One of the many casualties of unchecked climate change is Arctic ice. Each year, the ice seasonally melts, but it has recently been receding faster in the summer than it can refreeze in winter. This rapid disappearance has accelerated sea level rise and heat waves on every continent. And the warmer the Earth gets—and stays—the worse other ice sheets and glaciers across the planet fare.
Two anthropologists from Rice University, Dominic Boyer and Cymene Howe, documented the effects on one such glacier in Iceland, Okjökull (nicknamed Ok). In 2014, Boyer and Howe stumbled on a news story that noted Ok had lost so much ice that it could no longer officially be called a glacier. The researchers decided to look into the story of how a glacier “dies,” eventually producing a documentary about the event, Not Ok, which premiered in 2018.
The pair will return to Iceland next month to dedicate a memorial with a plaque that identifies Ok as the first Icelandic glacier lost to climate change. It’s a sobering reminder that the same fate could await the rest of the world’s glaciers within the next 200 years. The plaque lists the concentration of carbon dioxide in the atmosphere at the time of Ok’s death, 415 parts per million, well above the 350 parts per million limit needed to keep the earth’s climate hospitable for glaciers—and humans. “We know what is happening and what needs to be done,” the plaque addresses future readers. “Only you know if we did it.”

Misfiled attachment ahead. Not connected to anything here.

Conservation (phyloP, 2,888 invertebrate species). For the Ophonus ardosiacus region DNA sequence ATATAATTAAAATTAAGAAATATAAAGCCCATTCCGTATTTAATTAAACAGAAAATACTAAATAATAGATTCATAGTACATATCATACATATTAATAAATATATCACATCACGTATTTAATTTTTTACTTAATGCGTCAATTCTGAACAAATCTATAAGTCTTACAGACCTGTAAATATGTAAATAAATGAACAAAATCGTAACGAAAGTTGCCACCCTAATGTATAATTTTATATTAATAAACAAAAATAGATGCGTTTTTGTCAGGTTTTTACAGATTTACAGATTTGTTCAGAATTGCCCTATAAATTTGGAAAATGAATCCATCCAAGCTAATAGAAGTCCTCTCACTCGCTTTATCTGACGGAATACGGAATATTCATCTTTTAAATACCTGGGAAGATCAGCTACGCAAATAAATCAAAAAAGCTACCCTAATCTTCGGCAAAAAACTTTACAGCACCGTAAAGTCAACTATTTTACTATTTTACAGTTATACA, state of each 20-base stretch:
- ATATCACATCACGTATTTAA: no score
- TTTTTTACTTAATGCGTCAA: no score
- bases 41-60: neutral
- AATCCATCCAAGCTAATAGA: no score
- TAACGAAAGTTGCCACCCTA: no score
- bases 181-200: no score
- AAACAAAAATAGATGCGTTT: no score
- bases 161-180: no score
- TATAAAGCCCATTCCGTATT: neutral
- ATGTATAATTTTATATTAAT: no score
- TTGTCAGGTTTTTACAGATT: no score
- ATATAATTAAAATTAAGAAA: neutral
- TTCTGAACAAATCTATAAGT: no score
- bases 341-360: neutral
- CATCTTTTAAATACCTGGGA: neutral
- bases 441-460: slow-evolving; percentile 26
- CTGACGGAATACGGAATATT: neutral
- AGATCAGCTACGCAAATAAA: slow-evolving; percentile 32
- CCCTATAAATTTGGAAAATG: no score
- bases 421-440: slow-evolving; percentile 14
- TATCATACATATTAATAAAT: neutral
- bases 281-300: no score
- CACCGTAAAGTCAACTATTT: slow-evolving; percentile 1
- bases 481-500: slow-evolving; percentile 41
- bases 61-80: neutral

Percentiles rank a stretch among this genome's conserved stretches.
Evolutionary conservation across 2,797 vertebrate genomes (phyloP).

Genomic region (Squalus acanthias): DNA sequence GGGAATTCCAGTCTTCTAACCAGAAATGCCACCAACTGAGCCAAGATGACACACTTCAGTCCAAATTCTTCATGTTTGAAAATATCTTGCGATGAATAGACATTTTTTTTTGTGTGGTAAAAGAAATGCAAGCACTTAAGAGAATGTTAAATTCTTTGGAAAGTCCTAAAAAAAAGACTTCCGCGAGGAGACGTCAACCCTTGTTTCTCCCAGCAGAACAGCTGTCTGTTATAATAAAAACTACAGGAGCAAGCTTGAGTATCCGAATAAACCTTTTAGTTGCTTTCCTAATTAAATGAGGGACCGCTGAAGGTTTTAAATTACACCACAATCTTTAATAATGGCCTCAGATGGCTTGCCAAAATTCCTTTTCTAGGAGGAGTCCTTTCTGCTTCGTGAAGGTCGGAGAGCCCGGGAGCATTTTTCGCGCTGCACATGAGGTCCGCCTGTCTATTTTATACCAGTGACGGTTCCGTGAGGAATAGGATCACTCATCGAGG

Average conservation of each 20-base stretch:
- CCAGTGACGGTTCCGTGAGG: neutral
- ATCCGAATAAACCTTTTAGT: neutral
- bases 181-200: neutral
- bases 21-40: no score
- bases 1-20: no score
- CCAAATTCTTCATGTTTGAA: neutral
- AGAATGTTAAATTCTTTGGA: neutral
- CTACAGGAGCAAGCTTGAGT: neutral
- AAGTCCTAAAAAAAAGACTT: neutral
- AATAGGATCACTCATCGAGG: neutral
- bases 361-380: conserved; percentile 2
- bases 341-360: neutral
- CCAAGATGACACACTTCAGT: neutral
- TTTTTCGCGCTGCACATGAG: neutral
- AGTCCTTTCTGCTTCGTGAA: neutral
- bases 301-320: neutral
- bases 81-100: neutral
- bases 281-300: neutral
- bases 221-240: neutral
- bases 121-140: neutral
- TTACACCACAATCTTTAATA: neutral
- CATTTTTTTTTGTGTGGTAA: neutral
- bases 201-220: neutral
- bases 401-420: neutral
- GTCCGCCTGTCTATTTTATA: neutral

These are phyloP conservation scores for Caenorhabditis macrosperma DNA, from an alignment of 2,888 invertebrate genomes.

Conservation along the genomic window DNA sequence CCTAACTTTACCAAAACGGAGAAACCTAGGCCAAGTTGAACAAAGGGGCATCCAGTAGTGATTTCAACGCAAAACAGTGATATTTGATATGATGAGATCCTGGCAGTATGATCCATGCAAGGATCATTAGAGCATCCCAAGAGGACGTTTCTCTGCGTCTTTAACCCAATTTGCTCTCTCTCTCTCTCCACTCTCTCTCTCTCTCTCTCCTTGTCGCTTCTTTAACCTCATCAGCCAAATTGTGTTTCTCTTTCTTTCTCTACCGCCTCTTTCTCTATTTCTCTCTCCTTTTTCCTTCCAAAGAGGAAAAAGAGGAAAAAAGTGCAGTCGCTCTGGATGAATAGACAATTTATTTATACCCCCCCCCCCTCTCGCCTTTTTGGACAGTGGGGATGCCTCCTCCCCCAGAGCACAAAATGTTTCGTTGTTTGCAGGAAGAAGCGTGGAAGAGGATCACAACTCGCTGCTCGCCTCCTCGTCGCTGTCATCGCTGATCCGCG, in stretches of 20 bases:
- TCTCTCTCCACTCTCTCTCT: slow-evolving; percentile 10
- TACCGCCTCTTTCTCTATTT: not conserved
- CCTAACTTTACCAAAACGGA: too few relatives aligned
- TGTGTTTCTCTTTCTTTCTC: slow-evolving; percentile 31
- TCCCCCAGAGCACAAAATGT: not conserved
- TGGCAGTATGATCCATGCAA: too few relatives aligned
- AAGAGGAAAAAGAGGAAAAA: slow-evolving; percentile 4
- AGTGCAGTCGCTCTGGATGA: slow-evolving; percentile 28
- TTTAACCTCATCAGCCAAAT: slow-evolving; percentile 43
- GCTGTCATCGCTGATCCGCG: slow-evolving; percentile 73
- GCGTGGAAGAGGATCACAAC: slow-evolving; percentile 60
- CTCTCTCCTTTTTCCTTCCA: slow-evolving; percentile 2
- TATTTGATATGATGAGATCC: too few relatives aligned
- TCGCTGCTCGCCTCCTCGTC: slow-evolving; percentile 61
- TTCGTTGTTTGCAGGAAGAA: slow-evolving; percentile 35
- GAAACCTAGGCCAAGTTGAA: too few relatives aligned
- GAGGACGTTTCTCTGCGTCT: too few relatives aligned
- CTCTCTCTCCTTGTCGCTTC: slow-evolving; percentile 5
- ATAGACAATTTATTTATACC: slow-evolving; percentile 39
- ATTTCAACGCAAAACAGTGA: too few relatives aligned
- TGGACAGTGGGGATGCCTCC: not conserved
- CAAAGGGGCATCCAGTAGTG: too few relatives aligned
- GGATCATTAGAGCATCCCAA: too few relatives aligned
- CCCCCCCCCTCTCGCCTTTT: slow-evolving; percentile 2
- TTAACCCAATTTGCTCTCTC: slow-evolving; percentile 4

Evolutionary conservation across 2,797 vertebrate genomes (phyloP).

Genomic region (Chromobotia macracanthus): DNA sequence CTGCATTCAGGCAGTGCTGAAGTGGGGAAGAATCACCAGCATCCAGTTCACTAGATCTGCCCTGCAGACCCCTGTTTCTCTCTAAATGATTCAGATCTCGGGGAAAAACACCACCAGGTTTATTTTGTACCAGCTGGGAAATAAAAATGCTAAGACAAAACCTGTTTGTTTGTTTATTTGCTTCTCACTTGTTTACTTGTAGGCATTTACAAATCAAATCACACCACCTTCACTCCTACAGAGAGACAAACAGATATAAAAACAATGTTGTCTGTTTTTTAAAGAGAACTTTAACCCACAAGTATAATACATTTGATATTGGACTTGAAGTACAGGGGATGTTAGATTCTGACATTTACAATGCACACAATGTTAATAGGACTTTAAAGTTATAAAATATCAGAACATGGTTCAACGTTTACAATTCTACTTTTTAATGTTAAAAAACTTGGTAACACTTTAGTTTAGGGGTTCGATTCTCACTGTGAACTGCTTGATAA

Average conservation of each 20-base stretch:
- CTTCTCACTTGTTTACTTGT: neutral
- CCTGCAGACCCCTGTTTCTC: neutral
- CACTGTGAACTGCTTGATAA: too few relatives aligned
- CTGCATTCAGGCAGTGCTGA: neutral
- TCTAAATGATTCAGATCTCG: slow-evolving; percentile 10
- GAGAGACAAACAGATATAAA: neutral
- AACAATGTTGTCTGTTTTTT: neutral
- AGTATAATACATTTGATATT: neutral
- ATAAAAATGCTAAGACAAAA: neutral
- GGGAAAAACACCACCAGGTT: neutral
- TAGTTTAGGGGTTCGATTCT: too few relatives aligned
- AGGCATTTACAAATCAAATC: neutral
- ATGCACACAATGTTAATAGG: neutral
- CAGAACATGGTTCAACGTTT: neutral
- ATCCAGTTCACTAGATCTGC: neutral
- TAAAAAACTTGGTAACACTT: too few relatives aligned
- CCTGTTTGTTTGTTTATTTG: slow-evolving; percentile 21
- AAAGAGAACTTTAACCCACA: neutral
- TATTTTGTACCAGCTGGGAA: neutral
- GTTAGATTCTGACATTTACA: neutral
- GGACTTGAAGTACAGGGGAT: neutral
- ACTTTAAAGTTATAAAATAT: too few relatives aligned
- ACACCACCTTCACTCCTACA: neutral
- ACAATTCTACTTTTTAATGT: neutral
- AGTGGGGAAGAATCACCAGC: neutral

The Houston-based researchers spoke with the Observer about how Arctic ice masses melting thousands of miles away affect Texas.
Texas Observer: What got you interested in this glacier in particular?
Cymene Howe: It started with an anthropological research project that was focused on the loss of glaciers and a dramatically changing environment we’re having in Iceland. I call it the “social life of ice,”—it impacts the way that people understand their landscape and their country and their sense of identity. Iceland is known as “The Land of Fire and Ice” because of the volcanoes and glaciers on the islands. Icelanders have always had in the past a kind of wary relationship with glaciers. They can create these glacial outburst floods, and those can take out farms and homes [with a] flash of really cold, icy water that comes down very quickly.